After Usain Bolt won the 100 metre title at the Olympics this month there was a lot of interesting analysis about how humans had become progressively faster in the past century.
Bolt would not only have won comfortably – he did set an Olympic record of course – but if matched against winners from every year going back to the first games, he would have left some gold medallists dozens of metres behind.
Clearly the pool of talent, training techniques, diet, equipment and opportunities have made sure that runners have become faster and faster. Most importantly, the key measure, time, has not changed during that period, and, although timing devices might have been refined, the Jamaican would bolt it in even if we were still using handheld analogue stopwatches.
Of those who have competed, Bolt is the fastest, of that there is little doubt.
But measuring value is a different matter which makes this week’s news that Apple was the biggest company by market capitalisation so pointless because the so-called record is set in nominal terms, rather than adjusting it for inflation.
The news suggests that Apple has reached some form of historic milestone reaching $US665 billion, beating Microsoft’s $US620 billion market capitalisation in 1999 at the height of the technology boom.
But that is not comparing apples with apples, so to speak. The 1999 version of Microsoft, if all shareholders sold all their shares and put them in safe investments that simply matched inflation, would be worth $US850 billion in today’s dollars, a peak that Apple falls significantly short today. At least Microsoft is still around today to be compared with Apple. Bill Gates’ company is valued by the market at nearly $US260 billion.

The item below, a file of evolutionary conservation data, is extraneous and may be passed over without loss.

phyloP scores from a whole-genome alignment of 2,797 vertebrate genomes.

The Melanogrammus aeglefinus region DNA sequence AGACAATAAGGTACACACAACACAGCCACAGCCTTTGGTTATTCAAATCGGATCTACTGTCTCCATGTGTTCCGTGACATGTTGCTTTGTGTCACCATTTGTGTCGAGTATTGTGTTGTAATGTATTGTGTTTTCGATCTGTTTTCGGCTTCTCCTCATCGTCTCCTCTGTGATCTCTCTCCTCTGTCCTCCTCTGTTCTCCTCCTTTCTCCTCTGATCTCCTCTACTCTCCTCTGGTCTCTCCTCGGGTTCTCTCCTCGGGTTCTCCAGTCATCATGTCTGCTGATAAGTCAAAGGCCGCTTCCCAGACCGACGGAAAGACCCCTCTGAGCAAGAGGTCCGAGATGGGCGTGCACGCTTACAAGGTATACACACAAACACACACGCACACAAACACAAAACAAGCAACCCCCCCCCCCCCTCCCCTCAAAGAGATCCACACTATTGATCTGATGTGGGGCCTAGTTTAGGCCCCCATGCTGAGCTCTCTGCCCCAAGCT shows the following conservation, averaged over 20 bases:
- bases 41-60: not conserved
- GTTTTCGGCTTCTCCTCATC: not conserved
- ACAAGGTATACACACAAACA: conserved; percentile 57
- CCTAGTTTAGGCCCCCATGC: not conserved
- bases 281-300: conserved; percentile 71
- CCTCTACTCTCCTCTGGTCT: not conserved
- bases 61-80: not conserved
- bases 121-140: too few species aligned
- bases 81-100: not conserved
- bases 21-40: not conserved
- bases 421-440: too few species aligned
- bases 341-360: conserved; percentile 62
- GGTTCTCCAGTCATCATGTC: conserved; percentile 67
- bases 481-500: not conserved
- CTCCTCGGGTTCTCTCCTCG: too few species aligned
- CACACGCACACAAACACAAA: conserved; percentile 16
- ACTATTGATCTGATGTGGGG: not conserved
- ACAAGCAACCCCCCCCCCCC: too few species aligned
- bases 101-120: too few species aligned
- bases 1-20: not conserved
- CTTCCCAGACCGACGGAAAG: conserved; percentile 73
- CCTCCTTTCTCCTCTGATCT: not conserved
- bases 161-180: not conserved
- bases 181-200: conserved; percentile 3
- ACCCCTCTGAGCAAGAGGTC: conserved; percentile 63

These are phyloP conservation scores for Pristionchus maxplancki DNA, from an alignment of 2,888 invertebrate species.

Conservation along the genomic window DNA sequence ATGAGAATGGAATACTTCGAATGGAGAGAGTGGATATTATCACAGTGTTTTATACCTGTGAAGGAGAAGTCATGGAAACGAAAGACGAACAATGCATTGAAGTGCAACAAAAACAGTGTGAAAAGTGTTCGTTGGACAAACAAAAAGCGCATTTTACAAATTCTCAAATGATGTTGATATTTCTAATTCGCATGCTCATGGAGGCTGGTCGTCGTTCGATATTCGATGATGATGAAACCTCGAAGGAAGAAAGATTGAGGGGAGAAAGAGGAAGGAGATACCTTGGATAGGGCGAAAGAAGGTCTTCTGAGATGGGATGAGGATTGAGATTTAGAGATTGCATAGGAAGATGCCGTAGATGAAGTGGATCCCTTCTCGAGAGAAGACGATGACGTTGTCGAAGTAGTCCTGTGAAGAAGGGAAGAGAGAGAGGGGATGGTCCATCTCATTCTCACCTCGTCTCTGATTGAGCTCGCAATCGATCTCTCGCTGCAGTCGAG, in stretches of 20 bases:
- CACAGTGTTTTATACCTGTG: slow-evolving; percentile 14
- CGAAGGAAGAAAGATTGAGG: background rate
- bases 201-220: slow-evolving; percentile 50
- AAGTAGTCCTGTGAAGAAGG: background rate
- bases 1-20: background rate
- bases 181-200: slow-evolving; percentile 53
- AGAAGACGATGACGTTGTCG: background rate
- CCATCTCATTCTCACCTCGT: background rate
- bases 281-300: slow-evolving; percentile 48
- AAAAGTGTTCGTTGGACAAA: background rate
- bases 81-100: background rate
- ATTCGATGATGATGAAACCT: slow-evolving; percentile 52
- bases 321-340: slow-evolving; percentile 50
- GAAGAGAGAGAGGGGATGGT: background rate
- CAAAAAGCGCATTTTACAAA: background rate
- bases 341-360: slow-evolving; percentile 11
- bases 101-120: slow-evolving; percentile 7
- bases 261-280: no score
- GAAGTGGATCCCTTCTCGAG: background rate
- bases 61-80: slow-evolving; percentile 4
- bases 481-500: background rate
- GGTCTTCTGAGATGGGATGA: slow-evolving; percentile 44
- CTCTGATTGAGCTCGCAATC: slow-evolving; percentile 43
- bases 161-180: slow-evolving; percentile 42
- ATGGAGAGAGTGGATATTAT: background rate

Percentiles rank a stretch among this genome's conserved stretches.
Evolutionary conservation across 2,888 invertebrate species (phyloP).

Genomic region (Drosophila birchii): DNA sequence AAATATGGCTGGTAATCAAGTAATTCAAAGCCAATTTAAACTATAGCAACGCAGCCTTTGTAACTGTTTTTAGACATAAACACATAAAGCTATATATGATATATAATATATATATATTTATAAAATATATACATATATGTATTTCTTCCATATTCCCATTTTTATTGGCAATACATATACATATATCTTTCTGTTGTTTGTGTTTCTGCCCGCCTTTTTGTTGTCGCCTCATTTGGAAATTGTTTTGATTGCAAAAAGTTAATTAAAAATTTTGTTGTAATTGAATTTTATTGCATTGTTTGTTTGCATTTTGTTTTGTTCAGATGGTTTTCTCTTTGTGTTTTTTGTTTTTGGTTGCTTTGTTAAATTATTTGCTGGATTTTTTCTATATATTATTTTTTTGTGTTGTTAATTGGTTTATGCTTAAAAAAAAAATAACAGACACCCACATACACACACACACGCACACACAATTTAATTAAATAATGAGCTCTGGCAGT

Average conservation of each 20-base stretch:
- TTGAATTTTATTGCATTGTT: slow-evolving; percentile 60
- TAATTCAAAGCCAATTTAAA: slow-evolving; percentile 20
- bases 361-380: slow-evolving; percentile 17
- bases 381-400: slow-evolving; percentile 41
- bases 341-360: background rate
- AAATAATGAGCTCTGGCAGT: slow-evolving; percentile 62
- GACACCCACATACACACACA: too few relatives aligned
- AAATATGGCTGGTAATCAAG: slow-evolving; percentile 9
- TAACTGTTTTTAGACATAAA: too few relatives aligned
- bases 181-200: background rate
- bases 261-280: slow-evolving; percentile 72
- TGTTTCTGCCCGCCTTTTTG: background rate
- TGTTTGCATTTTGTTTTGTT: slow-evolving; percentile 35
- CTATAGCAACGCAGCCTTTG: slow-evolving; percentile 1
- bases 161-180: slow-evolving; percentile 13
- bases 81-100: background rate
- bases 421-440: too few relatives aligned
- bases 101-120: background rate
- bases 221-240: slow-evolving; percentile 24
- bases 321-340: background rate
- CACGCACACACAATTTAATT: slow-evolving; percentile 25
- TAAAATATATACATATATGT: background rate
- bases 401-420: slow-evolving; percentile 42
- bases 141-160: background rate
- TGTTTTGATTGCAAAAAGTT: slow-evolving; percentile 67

Using another historic example, Standard Oil was estimated to be worth around $US380 million when it was forced to split into more than 30 separate entities due to US anti-trust laws in 1911. In today’s dollars that would be worth somewhere between $US8 billion and $US10 billion, which seems small.
Of course, that neglects to take into account that several of the new entities went on to become major companies in their right, including Mobil and Exxon. The latter of those two alone is worth $US405 billion today. Some commentators believe that if in one piece Standard Oil would be worth $US 1 trillion today.